Graham Reid | | 3 min read
With some slight variations on our Famous Elsewhere Questionnaire to suit the world and worldly musicians playing at this year's Womad (details below), we now offer Elsewhere's Famous Womad Questionnaire . . . and I'm delighted the first to be posted is by a group from the country where I was born, Scotland.
Lau are an award-winning three-piece who play a unique mixture of traditional (but slightly overhauled) folk and originals in the idiom.
They have released three albums and their debut Lightweights and Gentlemen in 2007 was highly acclaimed. The band won best group at the 2008 and 2009 BBC Folk Awards. They also contributed their folk version of the Beatles' Dear Prudence to Mojo magazines tribute the "the White Album".
Their singer/guitarist Kris Drever formed Lau in 2005 and also made a name for himself with a solo album Black Water in 2006 and has subsequently collaborated with Kate Rusby, Eddie Reader, Roddy Woomble of Idlewilde and many others in the British folk scene. In 2007 he was named best new artist at those BBC Folk Awards and for the next two years was on stage again picking up awads with Lau.
Who better than this son of the Orkney Islands to launch Elsewhere's Famous Womad Questionnaire?
The first piece of music which really affected you was . .
The theme from the Dukes of Hazard, it compelled me to propel myself around and around the sofa non stop from start to finish.
Your first role models in music were . . .
My parents, they both play and sing.
If music was denied you, your other career choice would be . . .
Panel beater I think, I don't know
why. Those dented panels are just begging to once again be whole, the
panel beater gently and deftly helps them realise redemption.
The three songs (yours, or by others) you would love everyone to hear are . . .
Westlin Winds by Dick Gaughan, the definitive version of Burns' masterpiece. The Wreck of the Hesperus by Procol Harum, a pleasant surprise awaits you if you haven't heard it. Dark Turn of Mind by Gillian Welch because, well, because I love her a bit.
Any interesting, valuable or just plain strange musical memorabilia at home?
Not really, i have my Grandad's Jaws Harp and a beautiful 1978 Sobell Cittern (10 string Bozouki) which is not currently playable but is still of great value. My dad bought it the year I was born and recently gave it to me to look after. It has an interesting scratch where he fell over in a car park, playing football and cittern simultaneously.
The best book on music or musicians you have read is . . .
Leonard Bernstein by Joan Peyser, it's not that it's breathtakingly exciting or anything but I read it at an impressionable age and it opened up a lot of musical thinking for me.
If you could get on stage with anyone it would be . . . (And you would play?)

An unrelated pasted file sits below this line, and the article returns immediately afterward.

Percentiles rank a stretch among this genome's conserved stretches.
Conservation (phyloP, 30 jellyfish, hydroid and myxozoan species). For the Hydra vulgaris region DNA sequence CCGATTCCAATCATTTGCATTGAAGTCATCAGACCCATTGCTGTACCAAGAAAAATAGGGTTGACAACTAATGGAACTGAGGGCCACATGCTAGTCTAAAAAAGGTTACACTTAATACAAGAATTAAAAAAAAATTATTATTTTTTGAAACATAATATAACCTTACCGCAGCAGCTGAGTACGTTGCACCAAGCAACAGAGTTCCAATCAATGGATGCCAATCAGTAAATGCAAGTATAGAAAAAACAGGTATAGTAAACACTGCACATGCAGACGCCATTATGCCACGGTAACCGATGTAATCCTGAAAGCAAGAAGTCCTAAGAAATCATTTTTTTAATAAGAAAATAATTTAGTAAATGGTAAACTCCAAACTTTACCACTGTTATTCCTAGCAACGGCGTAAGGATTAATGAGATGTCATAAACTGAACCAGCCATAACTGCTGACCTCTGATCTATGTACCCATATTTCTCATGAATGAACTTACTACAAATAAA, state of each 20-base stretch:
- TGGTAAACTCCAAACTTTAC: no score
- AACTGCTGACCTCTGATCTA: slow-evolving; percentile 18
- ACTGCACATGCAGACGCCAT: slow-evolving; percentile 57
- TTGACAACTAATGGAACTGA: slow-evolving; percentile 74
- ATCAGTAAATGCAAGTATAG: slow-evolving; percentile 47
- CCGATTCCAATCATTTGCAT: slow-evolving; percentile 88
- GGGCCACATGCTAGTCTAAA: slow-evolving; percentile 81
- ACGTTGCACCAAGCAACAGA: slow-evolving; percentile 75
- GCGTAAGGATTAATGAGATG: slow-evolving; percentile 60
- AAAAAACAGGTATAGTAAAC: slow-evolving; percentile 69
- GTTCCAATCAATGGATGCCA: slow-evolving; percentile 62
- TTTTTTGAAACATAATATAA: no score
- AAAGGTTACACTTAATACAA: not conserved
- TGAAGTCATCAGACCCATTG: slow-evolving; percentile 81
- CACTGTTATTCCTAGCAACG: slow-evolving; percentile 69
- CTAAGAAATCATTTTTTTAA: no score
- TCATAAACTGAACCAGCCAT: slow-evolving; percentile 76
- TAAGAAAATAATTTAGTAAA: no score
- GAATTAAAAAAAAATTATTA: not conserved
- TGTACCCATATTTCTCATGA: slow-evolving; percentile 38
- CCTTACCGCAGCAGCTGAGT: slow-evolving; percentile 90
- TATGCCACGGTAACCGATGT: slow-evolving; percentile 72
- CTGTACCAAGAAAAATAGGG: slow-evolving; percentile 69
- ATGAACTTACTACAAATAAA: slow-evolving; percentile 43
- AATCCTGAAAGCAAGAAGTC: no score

It has to be Tom Waits, i'd play a shower tube with a trumpet mouth piece attached by blowing and simultaneously whirling the noisy end round my head. Only when musically appropriate, obviously....
The three films you'd like anybody watch because they might understand you better are . . .
Fargo, it makes me laugh out loud even during it's darkest moments, Blade Runner is still a classic and Ice Age although really i'm just a sucker for animation of any kind. It's easier to suspend disbelief if the main character is a talking mammoth or something.
The last CD, vinyl album or download you bought was . . .
Second album by Martin Carthy and Dave Swarbrick, very good it is too.
When you travel, what is it you most miss about your home country?
The irreverence probably, the people of my country have a tendency to indulge is surrealist comedic episodes with surprising frequency and there is no way of knowing who might be the next source.
The artist you most admire would be . . .
Dick Gaughan, politically principled performance genius. A man of the people and a true troubadour.
Your favourite meal to share with friends would be . . .? (Care to share a simple recipe?)
As a band we are all adventurous eaters and will usually do a bit of sharing at table. Japan and Asturias are countries where we've enjoyed consistently excellent meals but in truth, any good meal in any country is treated with delight and rapture. Favourite meal?.....we'd be here a long time.
Do you practice every day, and if so for how long?
I try to but sometimes you have to go and do other stuff. Not every day but probably 5 days a week, time's vary. Sometimes the best practice is playing with others and for that I'd head out into town and find an open session, they usually last around three hours. If i'm at home i might only do an hour or I might do three.
David Bowie sang, “Five years, that's all we've got . . .” If that were true, you would spend them where, doing . . .?
I'd probably move back to Orkney for the summers, play a lot of music and go fishing. The winters I'd have to travel the sunnier countries I think. And eating.
And finally, what is about a Womad festival that most appeals to you?
I get to travel to the other side of the world to a famously breathtaking country to play music amongst an eye wateringly brilliant line up of musicians. Booooom!